Well guess what - not all Chinese herbs taste like bitter dirt. Some are rather bland and neutral, and some are even sweet and downright tasty. These neutral and sweet herbs are generally milder in action and can be used on a daily basis, mixed with your food.
The thing is, every single natural substance in the world has a medicinal purpose. Some are milder, some are stronger, and some do things that we haven't discovered a purpose for yet. Chinese medicine regularly uses scorpions, centipedes, cockroaches, beetles, clam and abalone shells for medicinal purposes, as well as the usual leaves, stems, roots, seeds, fruits and berries. There is a whole branch of medicine that specializes in the use of different kinds of snakes. Ever seen those whole snakes floating in a yellowish liquid, possibly in Chinatown or Little Saigon? Those can be used for arthritis and impotence.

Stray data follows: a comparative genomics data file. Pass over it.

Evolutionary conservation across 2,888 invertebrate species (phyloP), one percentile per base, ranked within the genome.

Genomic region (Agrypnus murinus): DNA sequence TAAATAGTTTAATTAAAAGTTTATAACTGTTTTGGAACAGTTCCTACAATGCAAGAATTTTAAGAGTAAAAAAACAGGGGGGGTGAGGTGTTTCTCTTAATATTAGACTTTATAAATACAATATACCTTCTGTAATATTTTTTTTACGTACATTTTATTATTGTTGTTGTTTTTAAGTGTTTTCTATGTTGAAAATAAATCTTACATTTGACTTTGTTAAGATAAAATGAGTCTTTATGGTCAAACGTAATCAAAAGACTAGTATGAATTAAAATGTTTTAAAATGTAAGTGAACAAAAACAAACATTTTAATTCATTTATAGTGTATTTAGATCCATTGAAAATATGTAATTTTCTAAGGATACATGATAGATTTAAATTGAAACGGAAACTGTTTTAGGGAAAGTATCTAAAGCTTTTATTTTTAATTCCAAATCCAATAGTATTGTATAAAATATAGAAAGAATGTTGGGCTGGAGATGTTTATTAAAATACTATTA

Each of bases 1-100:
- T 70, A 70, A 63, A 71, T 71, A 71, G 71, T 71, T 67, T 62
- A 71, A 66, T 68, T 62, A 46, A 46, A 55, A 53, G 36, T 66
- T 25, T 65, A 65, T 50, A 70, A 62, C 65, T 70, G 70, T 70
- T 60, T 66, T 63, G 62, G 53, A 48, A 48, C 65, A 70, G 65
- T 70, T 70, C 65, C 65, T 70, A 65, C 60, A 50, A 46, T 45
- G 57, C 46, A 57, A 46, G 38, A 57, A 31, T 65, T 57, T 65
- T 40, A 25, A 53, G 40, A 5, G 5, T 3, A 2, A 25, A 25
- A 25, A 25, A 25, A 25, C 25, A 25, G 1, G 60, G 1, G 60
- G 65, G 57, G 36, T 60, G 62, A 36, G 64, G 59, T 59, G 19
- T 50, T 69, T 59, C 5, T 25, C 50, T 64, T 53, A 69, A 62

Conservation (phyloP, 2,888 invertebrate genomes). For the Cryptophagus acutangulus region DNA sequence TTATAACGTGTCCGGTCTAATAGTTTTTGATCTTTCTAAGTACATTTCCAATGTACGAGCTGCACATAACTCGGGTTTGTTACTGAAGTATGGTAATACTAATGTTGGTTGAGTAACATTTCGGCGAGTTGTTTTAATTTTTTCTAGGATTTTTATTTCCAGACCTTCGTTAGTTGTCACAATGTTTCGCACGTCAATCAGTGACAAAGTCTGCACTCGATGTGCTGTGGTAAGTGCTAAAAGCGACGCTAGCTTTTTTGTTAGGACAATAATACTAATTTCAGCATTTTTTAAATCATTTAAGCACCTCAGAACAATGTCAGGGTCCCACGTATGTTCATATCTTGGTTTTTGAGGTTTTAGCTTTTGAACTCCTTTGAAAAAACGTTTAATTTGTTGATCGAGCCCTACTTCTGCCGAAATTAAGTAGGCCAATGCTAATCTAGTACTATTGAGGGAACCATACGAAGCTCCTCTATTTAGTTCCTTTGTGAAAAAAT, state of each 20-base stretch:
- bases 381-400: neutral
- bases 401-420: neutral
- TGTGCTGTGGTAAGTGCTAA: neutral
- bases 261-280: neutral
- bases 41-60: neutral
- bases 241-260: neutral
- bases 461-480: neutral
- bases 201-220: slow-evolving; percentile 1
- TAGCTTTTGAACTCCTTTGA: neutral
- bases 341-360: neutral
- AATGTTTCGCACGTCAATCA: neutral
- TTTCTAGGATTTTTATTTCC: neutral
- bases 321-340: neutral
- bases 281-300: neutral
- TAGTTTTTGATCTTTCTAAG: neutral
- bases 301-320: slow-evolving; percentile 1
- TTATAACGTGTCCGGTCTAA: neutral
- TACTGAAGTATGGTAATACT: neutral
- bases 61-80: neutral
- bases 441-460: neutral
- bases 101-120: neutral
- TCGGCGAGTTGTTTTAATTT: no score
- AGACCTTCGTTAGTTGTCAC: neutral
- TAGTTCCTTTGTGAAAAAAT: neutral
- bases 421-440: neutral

To put it in perspective, the great Chinese naturalist Li Shi-Zhen, in his encyclopedic 16th-century "herb" manual, the Ben Cao Gang Mu, divides the medicinal substances by type, rather than category of medicinal action. For instance, all the roots are in one section. All the salt water fish in one section, fresh water fish in another, and so on.
So the next time you put something in your mouth, ask yourself what the medicinal functions are. How does it make you feel? How much of it do you eat? What happens at the other end several hours later?
We'll end with a list of common Chinese herbs that are used as food.
- Lu Dou - mung bean - cool and sweet, used in desserts and summertime drinks
- Gou Qi Zi - goji berries - warm and sweet. Put a few in your tea.
- Ju Hua - chrysanthemum flower - available at tea shops as a light, refreshing tea. Often used together with Gou Qi Zi.
- Xia Ku Cao - prunella or self-heal - this herb is energetically very cold and is often made into a tea with sugar added for a cooling summer drink.